Infectious Microorganisms: Introduction, Classification and Laboratory Safety Level

Infectious microorganisms

 Introduction of Infectious microorganisms 

The hidden role of Infectious microorganisms, in May 1847 Jakob Kolletschka, a Viennese doctor, cut his finger while doing an autopsy on a woman who had died of puerperal fever in the hospital. A few days later Kolletschka died.
In the US, Sulkin and Pike reported that 34 of 1342 laboratory infections occurring between 1930 and 1950 were due to mouth pipetting. Ricketts and Dr.  Carlo Urbani died of rocky mountain fever and SARS respectively while doing research on finding the cause. Cholera lab workers often died of the disease, CDC’s annual data approximately 12,000 HCWs have become accidentally infected with the Hepatitis B virus. Common causes of death from laboratory-acquired infections worldwide (except the UK) 1969-89
Typhoid fever-256
Streptococcal infection-78
Occupationally acquired HIV CDC by 1992 
Lab technician-25
Health attendant-6
House keeper-6

The above data has  confirmed that some organisms are
more hazardous to handle and are more likely to infect.

More pathogens are also becoming resistant
to available antimicrobial agents, making the treatment of
infections caused by these resistant organisms more

Classification of Infectious microorganisms

Classification of Infectious microorganisms is mandatory to maintain discipline in the sector of health security of the community as well as health workers. There is a variety of classifications of Infectious microorganisms according to institutions like CDC (Centers for Disease Control and Prevention), EU (European Union), and WHO but the core matter is the same. Here we discuss with WHO (World Health Organization) classification.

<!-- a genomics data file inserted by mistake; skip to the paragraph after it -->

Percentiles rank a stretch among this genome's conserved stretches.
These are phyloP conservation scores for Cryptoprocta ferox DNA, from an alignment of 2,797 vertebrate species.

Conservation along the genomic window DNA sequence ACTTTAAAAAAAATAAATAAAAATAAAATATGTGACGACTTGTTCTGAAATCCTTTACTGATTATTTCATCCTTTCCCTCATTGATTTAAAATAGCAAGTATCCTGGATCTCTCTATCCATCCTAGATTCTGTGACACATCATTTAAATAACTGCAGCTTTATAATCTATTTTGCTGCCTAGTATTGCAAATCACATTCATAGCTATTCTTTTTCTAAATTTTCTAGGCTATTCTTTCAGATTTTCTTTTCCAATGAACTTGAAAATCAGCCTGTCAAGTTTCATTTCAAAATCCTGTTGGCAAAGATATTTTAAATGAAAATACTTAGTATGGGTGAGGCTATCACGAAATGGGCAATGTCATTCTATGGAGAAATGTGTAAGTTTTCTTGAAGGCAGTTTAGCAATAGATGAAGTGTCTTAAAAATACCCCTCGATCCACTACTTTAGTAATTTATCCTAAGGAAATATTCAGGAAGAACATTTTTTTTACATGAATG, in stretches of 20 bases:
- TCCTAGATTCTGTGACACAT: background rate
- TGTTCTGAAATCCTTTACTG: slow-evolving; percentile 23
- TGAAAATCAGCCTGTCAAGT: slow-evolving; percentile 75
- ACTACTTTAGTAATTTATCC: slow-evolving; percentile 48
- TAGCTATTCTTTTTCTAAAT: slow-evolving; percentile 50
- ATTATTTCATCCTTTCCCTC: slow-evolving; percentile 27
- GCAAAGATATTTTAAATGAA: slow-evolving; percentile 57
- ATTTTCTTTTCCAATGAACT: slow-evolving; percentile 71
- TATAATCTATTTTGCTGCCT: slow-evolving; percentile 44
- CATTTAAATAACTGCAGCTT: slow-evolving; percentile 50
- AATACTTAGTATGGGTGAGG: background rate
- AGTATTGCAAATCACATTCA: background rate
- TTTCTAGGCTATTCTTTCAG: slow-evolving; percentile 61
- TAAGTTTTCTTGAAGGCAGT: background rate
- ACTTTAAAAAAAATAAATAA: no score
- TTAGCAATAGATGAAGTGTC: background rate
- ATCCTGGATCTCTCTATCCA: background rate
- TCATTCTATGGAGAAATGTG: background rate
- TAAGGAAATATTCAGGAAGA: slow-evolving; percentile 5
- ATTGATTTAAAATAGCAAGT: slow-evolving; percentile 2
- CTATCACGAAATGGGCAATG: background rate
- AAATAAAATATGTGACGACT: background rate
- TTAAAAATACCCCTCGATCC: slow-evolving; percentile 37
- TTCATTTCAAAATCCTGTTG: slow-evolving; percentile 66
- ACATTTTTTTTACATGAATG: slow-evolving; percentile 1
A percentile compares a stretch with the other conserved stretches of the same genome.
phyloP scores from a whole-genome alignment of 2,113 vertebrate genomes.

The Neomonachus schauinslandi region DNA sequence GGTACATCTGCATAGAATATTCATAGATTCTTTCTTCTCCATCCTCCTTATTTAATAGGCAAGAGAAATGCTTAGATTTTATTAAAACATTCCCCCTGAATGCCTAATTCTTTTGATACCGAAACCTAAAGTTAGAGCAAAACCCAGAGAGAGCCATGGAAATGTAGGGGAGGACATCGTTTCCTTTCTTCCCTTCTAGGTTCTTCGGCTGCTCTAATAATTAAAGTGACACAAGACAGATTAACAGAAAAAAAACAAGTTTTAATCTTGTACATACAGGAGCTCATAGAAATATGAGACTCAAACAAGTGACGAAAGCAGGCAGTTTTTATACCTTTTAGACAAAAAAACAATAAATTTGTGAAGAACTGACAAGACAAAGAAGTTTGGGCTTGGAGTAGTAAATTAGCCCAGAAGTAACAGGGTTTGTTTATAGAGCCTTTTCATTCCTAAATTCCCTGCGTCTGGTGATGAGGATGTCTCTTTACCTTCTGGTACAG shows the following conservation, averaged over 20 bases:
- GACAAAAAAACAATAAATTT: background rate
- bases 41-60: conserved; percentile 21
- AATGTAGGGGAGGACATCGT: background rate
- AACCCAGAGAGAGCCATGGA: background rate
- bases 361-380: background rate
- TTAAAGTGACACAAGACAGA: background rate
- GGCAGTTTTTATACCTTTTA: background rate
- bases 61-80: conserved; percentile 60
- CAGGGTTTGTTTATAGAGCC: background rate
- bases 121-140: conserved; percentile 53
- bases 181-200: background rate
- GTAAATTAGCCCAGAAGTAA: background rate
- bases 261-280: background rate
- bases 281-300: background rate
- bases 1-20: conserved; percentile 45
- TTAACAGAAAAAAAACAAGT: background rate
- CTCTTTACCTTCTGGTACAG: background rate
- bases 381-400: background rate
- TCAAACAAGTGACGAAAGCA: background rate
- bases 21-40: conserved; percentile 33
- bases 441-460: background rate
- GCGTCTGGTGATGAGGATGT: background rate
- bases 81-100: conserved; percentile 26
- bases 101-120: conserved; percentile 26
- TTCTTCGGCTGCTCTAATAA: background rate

WHO classifies infective microorganisms into four risk groups and they are risk group 1, risk group 2, risk group 3, and risk group  4. The WHO recommends that the health authorities of each country should make lists of the organisms and viruses in each Risk Group, relevant to their local circumstances so that appropriate precautions may be applied. No one list will suffice for all countries because circumstances will vary from one region to another. e.g., if an organism is widespread in a community, there is no point in taking elaborate laboratory precautions to protect laboratory staff. Again, there will be little need to protect the community if an infection is unlikely to spread because of the absence of vectors or as a result of good sanitation or other public health measures.

Risk Group 1 Infectious microorganisms

Organisms are of no or low individual and community risk. A microorganism that is unlikely to cause human or animal disease. e.g. Food spoilage bacteria, common Mould, Yeast, Bacillus species, non-diarrhogenic E.coli.

Risk Group 2 Infectious microorganisms

Organisms are of moderate individual risk, low community risk. A pathogen that can cause serious human or animal disease but is unlikely to be a serious hazard to laboratory workers, the community, livestock, or the environment. Effective preventive measures and treatment are available and the risk of spread in the community is limited. e.g. staphylococci, streptococci, enterobacteria (except Salmonella Typhi), clostridia, vibrios, adenoviruses, polioviruses, coxsackieviruses, hepatitis viruses, Toxoplasma, and Leishmania.